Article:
Every year, millions of people get the flu. The good news is you can reduce your risk by half with an annual flu vaccination. For National Immunization Month, we’re answering some of the most frequently asked questions about flu shots as fall approaches.
At what age should I start getting an annual flu shot?
The recommended age to start receiving an annual flu vaccination is 6 months, according to the Centers for Disease Control and Prevention (CDC). Children between the ages of 6 months and 8 years may require two doses spaced at least four weeks apart when they receive their first flu shot. Following that, they can receive a single dose of the vaccine annually.
Who most needs to get a flu shot?
Everyone benefits from vaccination, but an annual flu shot is especially important for people who have a greater risk of influenza complications. This includes children under the age of 2, adults over the age of 50, people who are pregnant or plan to be, individuals with a body mass index of 40 or higher and people with chronic illnesses. Conditions that increase your risk of complications include:
- Chronic obstructive pulmonary disease (COPD)
- Heart disease
- Cystic fibrosis
- Brain or nervous system conditions
- Kidney or liver disease
Are there any side effects to the vaccine?
Common side effects include soreness, redness or swelling where the shot was given. The flu vaccine also can cause headache, fever, nausea, muscle aches and fatigue. This is usually the effect of your body producing protective antibodies—not the vaccine itself giving you the flu, which is a common misconception.
When is the best time to get a flu shot?
The flu shot is usually available at the end of August, and flu season reaches its peak around December and February. It takes up to two weeks to build immunity, and the shot is effective for around three to six months. It’s usually best to get vaccinated by the end of October. However, if you miss that window, you can still benefit from getting a vaccine even after flu season is in full swing.
Why do I need to get vaccinated for the flu every year?
There are several types of influenza strains, and they change quickly. The vaccine is designed annually to protect against the varieties predicted to be the most common in that flu season. Last year’s vaccine may not be effective against the flu viruses that are prevalent this year. Also, vaccines function by causing your immune system to make antibodies that protect you from those viruses. Your antibody levels decline over time, so getting a flu shot annually boosts your immune response.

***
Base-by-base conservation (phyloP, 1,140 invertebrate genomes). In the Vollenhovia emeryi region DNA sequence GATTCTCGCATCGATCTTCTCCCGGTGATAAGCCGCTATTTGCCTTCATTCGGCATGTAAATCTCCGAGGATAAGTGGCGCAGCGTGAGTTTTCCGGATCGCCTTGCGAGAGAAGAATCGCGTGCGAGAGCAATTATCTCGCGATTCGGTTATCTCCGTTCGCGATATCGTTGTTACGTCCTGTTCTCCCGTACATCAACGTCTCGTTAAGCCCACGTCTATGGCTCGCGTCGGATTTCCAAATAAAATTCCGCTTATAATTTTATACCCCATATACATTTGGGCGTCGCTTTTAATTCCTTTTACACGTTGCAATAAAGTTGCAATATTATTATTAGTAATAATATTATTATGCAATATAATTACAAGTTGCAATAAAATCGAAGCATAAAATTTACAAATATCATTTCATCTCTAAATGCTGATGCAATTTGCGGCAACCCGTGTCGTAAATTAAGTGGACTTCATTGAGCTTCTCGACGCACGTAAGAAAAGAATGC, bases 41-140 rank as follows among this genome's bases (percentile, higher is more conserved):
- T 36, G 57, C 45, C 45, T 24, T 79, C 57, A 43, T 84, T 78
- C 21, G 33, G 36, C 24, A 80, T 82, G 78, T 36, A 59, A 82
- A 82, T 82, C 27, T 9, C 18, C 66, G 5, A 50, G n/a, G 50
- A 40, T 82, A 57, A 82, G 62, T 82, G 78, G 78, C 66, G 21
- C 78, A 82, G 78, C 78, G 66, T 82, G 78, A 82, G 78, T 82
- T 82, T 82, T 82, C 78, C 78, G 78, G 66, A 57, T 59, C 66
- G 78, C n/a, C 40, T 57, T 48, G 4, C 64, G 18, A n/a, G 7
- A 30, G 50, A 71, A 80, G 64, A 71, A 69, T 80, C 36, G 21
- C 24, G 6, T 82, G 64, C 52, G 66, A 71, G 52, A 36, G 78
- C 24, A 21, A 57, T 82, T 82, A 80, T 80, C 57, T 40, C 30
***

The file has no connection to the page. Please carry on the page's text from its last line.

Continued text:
What kind of protection does the flu vaccine offer?
The effectiveness of the flu vaccine can vary. It is generally most effective among people under the age of 65. For healthy adults between the ages of 18 and 64, the vaccine is about 50% effective, according to the Mayo Clinic. For people 65 and older, they may develop less immunity after receiving vaccination. High-dose flu vaccines can help improve the immune response of this population.
What happens if I get the flu anyway?
There are a few reasons why you may get the flu even if you are vaccinated. You may be exposed to the virus during the two-week window when immunity builds, or you might encounter a variant of influenza that the vaccine was not designed to protect against. However, your flu shot can help reduce the severity of the illness. Research has shown that vaccinated adults who are hospitalized with the flu spend less time in the hospital and are around 60% less likely to require treatment in the intensive care unit, according to the CDC.
How else can I lower my risk of getting the flu?
Getting your flu shot is the best protection against the flu, but other steps you can take include:
- Washing your hands often and thoroughly, or using hand sanitizer
- Avoiding touching your eyes, nose or mouth
- Staying out of close contact with others who are sick
- Regularly cleaning commonly touched surfaces, such as counters, light switches and doorknobs
- Exercising regularly
- Getting enough sleep
- Drinking enough fluids, and eating a healthy diet
Sources: CDC, Mayo Clinic